Think Twice: Happy, merry, ya’at’eeh, namaste, what’s up? | SummitDaily.com

Think Twice: Happy, merry, ya’at’eeh, namaste, what’s up?

Carrie Brown-Wolf
Think Twice

The phrase 'political correctness' suggests two attributes I try to avoid: Politics and correctness. Both are overrated.

That said, I wonder if there should be a politically correct way to wish someone well this time of year.

Last month's controversy, appropriately coined Starbucks' Cup-Gate, fueled conversations about the holiday season and socially responsible greetings. Josh Feuerstein, a self-proclaimed, evangelical Christian with millions of social media followers, started the conversation by decrying Starbucks use of red cups as opposed to using those that read, Merry Christmas. People responded with a tremendous backlash, claiming, among other things, that we should be more concerned about folks having anything to drink at all.

I've researched Feuerstein's posts, and I'm no fan. And yet. And yet, his complaint makes some sense. Although there are far more important issues that warrant attention (say, human trafficking or systematic poverty or a refugee crisis of epic proportion) than the lack of a Christmas cup, Feuerstein's raises a point about political correctness.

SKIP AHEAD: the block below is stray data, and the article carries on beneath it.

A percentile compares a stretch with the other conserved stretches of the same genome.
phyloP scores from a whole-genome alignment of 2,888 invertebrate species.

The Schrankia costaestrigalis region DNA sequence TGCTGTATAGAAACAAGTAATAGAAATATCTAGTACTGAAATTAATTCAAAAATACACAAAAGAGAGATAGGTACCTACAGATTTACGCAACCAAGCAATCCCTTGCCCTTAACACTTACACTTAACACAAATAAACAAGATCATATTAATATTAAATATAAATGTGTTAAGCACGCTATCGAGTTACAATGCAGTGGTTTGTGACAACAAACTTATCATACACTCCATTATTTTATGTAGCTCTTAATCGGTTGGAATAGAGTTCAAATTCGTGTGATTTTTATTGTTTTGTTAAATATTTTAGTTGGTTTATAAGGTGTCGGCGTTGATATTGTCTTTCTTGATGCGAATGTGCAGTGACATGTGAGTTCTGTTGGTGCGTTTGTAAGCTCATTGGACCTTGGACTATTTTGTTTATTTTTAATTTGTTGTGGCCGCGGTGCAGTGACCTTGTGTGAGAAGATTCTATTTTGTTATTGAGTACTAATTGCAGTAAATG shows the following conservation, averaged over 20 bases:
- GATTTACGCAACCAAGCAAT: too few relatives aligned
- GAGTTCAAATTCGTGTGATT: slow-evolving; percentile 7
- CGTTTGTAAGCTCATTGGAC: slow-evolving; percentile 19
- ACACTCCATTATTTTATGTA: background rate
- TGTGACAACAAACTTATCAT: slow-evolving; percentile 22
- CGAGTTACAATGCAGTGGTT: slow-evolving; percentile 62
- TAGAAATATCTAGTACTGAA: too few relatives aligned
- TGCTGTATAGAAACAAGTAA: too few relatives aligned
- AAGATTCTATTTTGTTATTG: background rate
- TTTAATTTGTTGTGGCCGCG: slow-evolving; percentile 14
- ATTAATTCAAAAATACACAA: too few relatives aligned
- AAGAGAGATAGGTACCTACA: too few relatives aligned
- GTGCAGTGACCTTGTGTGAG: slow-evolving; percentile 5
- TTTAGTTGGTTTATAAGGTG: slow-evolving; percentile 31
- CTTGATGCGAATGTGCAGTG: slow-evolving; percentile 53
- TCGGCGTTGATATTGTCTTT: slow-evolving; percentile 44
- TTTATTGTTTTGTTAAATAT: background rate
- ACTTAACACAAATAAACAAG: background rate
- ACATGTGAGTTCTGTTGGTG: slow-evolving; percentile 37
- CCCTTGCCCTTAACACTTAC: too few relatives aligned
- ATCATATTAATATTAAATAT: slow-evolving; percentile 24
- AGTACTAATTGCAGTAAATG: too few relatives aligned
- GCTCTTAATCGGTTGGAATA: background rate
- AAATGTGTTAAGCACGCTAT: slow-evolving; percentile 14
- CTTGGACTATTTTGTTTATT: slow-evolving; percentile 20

Why must people worry about offending others if they wish someone a Merry Christmas or a Happy Chanukah; or if they say Namaste or Ya'at'eeh? Why can't we create a culture where everyone is included so that a greeting won't set off a public outrage? I'm all for creating a gender neutral, socially responsible, locally grown, vegan-tolerant and environmentally conscious environment, but I'm equally all for wishing someone Merry Christmas.

Instead of finding fault or offense in a simple wish of well-being; why not acknowledge the intent behind the wish? The objective to welcome someone with love and compassion is far more important than how the wish is delivered.

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Rather than stripping a season of joy or removing true, reflective words from a holiday, let's use the correct vocabulary used by those who celebrate. Happy Chanukah, Merry Christmas, Happy Kwanza, and Eid Mabarek shouldn't be offensive words. Instead of launching a social media campaign about how a greeting is executed, let's check our political correctness at the door and wish everyone well, accepting the gift in return.

Carrie Brown-Wolf lives in Silverthorne.